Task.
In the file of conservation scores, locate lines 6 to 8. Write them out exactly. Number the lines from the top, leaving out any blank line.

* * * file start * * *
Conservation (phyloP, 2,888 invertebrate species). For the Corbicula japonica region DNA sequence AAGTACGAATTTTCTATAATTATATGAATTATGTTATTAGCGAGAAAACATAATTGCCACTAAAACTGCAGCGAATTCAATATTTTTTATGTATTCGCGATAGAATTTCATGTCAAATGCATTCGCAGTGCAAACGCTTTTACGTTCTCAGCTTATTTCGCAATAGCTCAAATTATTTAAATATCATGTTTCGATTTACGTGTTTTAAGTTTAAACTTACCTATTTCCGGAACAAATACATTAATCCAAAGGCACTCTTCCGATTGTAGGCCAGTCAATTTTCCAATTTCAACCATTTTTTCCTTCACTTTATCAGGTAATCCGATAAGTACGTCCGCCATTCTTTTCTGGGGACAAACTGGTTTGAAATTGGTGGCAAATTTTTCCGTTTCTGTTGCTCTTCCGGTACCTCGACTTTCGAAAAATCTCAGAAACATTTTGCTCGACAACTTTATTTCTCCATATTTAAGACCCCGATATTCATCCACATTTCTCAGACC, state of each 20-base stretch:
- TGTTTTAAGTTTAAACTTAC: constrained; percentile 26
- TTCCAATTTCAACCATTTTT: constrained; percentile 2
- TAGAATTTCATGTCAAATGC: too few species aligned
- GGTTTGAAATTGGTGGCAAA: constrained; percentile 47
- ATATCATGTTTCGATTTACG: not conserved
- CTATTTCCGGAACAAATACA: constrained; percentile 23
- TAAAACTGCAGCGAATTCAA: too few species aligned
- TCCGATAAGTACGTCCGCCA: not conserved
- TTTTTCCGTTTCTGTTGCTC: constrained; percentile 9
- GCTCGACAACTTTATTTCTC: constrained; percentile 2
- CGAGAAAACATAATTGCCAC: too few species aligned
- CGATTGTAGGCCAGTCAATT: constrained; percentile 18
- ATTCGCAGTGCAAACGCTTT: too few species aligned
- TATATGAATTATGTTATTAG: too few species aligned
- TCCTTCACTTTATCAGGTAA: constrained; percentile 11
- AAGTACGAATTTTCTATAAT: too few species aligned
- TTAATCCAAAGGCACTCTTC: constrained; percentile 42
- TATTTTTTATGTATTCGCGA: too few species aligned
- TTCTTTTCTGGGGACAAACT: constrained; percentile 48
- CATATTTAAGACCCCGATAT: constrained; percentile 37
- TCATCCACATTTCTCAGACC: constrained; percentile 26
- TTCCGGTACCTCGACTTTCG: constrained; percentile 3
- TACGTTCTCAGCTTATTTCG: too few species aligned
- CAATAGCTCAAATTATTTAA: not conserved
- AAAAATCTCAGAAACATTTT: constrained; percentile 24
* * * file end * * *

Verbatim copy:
- ATATCATGTTTCGATTTACG: not conserved
- CTATTTCCGGAACAAATACA: constrained; percentile 23
- TAAAACTGCAGCGAATTCAA: too few species aligned